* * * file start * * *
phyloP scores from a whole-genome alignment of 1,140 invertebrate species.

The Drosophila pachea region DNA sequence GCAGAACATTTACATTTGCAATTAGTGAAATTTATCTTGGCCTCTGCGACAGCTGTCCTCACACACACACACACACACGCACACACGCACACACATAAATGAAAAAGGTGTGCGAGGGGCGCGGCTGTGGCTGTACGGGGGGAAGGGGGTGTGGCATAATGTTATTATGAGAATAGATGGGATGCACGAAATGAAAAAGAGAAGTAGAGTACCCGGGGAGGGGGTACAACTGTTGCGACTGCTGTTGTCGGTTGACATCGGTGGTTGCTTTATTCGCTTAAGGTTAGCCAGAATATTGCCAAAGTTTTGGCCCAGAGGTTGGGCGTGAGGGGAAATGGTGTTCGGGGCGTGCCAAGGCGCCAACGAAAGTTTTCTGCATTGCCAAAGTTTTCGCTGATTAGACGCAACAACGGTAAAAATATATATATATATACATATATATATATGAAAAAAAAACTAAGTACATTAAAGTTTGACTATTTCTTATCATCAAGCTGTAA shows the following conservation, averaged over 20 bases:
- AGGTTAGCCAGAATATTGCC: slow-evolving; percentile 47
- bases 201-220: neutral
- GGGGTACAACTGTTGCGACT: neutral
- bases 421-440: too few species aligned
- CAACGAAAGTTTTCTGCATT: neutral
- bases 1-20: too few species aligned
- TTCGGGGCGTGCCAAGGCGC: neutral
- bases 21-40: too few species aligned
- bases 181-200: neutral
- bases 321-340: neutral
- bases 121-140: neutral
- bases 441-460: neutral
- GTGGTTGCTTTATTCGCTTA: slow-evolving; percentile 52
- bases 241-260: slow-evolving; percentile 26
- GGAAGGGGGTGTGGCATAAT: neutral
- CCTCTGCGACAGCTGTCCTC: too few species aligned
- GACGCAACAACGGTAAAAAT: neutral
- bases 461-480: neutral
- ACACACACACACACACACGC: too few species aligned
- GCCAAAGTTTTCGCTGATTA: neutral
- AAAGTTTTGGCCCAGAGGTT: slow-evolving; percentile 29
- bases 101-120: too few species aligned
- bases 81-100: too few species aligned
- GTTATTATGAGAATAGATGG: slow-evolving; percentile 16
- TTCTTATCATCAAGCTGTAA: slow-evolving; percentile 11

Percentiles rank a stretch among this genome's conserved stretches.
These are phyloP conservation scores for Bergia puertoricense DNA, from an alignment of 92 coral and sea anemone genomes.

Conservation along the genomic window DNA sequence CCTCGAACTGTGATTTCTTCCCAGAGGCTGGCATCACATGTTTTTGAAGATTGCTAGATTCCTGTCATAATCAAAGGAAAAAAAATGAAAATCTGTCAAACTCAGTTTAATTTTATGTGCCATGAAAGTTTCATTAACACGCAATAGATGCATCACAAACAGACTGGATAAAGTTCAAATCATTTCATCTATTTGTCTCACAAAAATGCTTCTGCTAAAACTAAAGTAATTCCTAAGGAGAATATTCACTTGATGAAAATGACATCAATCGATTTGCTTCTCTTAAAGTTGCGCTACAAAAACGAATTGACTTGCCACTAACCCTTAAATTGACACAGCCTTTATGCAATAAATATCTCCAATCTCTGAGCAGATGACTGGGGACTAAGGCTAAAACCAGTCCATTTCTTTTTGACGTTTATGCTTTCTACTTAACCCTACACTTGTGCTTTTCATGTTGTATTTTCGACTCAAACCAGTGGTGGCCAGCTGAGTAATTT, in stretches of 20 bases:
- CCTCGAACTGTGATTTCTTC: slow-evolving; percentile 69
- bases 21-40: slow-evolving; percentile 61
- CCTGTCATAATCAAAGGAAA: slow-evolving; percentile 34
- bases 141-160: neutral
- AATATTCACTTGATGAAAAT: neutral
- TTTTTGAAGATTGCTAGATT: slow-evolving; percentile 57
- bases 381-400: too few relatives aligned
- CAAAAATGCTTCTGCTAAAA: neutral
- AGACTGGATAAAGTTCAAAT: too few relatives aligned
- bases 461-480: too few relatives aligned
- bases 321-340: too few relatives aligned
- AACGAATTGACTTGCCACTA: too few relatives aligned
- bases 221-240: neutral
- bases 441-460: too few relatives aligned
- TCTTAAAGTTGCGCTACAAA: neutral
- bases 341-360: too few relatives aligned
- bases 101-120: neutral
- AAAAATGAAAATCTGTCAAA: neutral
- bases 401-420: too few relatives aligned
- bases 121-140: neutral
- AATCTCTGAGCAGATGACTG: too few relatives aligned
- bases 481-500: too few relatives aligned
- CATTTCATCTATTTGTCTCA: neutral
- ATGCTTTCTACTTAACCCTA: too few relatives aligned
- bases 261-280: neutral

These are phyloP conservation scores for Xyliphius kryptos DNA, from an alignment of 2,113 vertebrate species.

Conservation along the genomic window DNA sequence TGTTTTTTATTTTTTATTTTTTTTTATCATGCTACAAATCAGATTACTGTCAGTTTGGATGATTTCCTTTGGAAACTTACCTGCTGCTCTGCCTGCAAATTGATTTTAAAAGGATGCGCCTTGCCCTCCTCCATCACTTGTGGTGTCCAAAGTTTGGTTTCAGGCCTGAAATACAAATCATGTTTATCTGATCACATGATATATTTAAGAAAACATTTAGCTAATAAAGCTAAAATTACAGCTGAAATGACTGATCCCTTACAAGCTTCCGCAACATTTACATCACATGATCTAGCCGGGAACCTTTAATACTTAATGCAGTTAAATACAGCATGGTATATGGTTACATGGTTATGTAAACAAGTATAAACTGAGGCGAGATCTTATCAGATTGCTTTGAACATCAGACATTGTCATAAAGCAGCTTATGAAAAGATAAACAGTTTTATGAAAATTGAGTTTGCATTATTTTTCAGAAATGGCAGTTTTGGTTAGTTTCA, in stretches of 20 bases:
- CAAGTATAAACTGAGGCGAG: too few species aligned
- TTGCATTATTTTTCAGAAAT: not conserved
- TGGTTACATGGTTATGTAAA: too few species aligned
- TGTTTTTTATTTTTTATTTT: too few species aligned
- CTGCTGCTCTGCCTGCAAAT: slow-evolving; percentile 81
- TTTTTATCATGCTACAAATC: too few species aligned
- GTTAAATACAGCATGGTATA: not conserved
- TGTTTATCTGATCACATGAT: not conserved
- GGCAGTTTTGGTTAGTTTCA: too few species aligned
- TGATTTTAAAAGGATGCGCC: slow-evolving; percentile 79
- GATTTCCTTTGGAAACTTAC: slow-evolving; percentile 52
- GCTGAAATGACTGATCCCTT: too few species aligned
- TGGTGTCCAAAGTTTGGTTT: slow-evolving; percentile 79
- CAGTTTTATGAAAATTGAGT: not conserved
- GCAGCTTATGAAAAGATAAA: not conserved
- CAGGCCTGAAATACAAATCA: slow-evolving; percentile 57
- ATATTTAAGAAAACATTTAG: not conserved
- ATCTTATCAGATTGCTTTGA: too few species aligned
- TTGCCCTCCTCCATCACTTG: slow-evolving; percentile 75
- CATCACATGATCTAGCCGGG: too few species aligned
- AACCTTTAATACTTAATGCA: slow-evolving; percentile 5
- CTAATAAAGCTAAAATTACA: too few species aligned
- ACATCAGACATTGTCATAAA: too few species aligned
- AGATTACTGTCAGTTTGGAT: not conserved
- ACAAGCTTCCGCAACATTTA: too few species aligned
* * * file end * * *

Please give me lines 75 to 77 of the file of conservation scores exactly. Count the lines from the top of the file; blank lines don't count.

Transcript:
- ATCTTATCAGATTGCTTTGA: too few species aligned
- TTGCCCTCCTCCATCACTTG: slow-evolving; percentile 75
- CATCACATGATCTAGCCGGG: too few species aligned